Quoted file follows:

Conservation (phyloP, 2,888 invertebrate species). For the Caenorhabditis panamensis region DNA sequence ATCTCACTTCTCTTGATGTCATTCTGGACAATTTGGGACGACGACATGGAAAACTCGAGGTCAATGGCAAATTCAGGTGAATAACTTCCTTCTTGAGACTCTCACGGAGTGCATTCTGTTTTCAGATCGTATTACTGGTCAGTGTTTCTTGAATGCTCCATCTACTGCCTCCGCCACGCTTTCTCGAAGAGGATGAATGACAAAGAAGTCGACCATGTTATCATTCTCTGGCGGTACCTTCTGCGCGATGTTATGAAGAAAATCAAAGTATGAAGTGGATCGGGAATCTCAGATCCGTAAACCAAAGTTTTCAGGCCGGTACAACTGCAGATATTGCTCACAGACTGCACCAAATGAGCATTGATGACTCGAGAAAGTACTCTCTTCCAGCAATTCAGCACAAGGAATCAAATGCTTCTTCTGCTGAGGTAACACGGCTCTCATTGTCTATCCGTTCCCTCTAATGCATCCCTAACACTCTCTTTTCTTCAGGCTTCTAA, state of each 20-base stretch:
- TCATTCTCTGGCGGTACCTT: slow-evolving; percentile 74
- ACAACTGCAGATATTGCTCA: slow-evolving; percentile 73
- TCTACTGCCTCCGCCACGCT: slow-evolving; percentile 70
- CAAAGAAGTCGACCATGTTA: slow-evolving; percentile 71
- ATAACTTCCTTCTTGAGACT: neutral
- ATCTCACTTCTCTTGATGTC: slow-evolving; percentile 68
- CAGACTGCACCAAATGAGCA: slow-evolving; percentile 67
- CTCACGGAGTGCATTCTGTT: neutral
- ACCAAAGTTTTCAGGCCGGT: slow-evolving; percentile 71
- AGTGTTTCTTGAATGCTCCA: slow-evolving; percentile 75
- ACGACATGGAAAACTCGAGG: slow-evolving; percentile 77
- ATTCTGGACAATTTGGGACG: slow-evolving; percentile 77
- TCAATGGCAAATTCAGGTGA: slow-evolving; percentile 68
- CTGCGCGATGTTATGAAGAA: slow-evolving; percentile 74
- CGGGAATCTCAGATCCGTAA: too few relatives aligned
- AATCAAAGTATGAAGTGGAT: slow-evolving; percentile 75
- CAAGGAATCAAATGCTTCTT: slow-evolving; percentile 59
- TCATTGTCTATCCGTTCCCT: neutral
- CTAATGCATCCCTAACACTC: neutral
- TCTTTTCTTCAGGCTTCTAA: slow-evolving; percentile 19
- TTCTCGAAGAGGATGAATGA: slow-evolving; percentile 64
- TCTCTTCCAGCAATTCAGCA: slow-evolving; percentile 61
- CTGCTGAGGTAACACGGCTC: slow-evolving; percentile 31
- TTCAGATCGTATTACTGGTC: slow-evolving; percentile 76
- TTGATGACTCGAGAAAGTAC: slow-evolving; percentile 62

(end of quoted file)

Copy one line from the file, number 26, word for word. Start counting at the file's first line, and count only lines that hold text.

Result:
- TTGATGACTCGAGAAAGTAC: slow-evolving; percentile 62